The big majority of Mass workers experience some level of frustration and anger with their daily commutes, according to new polling that suggests residents view the state transportation system as one in urgent need of improvement.
About 1/4 of Greater Boston area residents have considered moving to another state due to frustration with their commute. Voters also generally support state policy makers who want to raise more revenue to address the problem, though it’s unclear who they think should pay.
“There can only be one conclusion from this poll: The patient doesn’t need a Band-Aid; the patient needs surgery,” Jesse Mermell, president of the Alliance for Business Leadership, said in a statement.
“In order to ensure the commonwealth’s future economic competitiveness, solutions to this problem must be comprehensive, equitable, and implemented quickly,” Mermell said.
- 60% said action is “urgently needed” to improve the state’s transportation system compared to the 21% that said they thought the system was working “pretty well.”
- 65% said doing something to address the high cost of housing should also be a priority for policy makers, ranking it behind education and job creation, but ahead of transportation on their priority list.
- 56% percent of those surveyed said their commute to work or school was 30 minutes or less, while 11 percent said they commuted between 45 minutes to an hour each way and 7 percent said they had a commuted longer than an hour one-way.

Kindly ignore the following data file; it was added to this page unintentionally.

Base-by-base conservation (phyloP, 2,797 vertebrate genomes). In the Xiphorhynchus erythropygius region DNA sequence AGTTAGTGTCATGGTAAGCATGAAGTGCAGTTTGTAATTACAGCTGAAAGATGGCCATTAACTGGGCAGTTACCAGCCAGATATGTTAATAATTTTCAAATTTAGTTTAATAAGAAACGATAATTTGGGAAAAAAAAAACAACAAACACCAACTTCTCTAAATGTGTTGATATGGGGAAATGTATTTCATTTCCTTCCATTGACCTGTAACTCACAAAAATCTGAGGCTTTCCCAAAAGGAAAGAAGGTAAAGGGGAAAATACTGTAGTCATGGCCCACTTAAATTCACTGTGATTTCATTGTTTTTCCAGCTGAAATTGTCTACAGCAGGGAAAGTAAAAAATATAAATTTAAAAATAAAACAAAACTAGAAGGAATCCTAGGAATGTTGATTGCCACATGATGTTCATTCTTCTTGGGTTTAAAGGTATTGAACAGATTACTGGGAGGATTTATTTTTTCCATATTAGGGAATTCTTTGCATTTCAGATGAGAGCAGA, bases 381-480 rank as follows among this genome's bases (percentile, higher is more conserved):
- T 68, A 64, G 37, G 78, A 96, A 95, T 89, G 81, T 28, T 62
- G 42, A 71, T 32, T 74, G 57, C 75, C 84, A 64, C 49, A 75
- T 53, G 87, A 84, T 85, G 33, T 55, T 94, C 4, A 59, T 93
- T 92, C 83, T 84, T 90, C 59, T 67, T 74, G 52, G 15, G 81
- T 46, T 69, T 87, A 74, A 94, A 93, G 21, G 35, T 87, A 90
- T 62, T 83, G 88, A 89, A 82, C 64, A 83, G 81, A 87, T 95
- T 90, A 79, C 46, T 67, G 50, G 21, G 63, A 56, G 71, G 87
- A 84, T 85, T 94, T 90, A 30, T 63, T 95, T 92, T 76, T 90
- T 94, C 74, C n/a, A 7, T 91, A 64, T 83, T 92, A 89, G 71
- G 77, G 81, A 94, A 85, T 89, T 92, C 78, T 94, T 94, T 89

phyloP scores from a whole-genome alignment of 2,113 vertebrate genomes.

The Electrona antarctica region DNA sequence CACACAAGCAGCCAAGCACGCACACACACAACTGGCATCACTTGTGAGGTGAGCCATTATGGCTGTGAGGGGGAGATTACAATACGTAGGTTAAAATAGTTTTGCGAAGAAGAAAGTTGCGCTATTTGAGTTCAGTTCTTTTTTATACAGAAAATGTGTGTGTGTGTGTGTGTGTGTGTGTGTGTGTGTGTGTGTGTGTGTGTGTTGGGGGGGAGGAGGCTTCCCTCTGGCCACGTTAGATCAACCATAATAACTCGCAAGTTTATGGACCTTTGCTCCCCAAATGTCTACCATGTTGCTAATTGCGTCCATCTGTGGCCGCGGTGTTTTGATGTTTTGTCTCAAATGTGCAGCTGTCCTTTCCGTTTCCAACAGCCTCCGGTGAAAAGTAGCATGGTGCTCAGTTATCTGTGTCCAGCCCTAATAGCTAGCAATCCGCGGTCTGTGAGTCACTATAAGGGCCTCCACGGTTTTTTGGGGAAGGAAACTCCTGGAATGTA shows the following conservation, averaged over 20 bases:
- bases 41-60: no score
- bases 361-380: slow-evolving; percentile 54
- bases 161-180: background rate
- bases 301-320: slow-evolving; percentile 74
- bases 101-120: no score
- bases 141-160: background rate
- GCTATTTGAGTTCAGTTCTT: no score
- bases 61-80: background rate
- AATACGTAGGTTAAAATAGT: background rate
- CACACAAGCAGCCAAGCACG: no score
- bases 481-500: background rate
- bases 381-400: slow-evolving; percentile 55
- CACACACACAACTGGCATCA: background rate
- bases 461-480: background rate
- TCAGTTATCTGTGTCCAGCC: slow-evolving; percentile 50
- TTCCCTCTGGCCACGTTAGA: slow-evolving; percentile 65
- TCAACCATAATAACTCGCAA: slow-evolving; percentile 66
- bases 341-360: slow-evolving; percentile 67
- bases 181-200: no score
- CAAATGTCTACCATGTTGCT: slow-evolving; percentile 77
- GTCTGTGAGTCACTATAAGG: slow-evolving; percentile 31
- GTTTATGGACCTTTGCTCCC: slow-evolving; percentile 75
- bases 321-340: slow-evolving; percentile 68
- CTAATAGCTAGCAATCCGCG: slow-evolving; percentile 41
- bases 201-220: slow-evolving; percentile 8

- 67% percent of voters said they had changed their schedules to avoid the worst travel times and 63 percent had become angry or frustrated by delays and traffic, including more than a third that reported being late for medical appointments, daycare pickups or work.
- 30% of full-time employees reported considering looking for a new job
- 23% said they’d considered leaving the area.
The survey done by the MassINC Polling Group reinforces the perceptions of traffic and commuting in Greater Boston that have fueled a years-long debate on Beacon Hill about what to do about the condition of the state’s infrastructure and public transit.
The polling found that 38% of voters believe it has gotten harder over the last five years to move around the part of the state where they live, and 80 percent support the general idea of the state raising new money to spend on roads, bridges and public transit.
Users of public transit were more likely than drivers to report becoming stressed or angry by their commutes, being late for work or needing to leave early or later to avoid peak travel times, and to having considered changing jobs or moving because of their commutes.
MassINC did not survey voter opinions on specific tax increases, but did find at least 80% support for off-peak toll discounts and increasing the frequency of commuter rail trains running to and from Boston to every 15 to 30 minutes “throughout the day, at night, and on weekends.”
The poll did sample the opinions of 1,200 voters in an online survey from March 15 through March 25. The survey was sponsored by the Barr Foundation and designed with input from a steering committee of policy experts, transportation planners and business leaders, according to MassINC.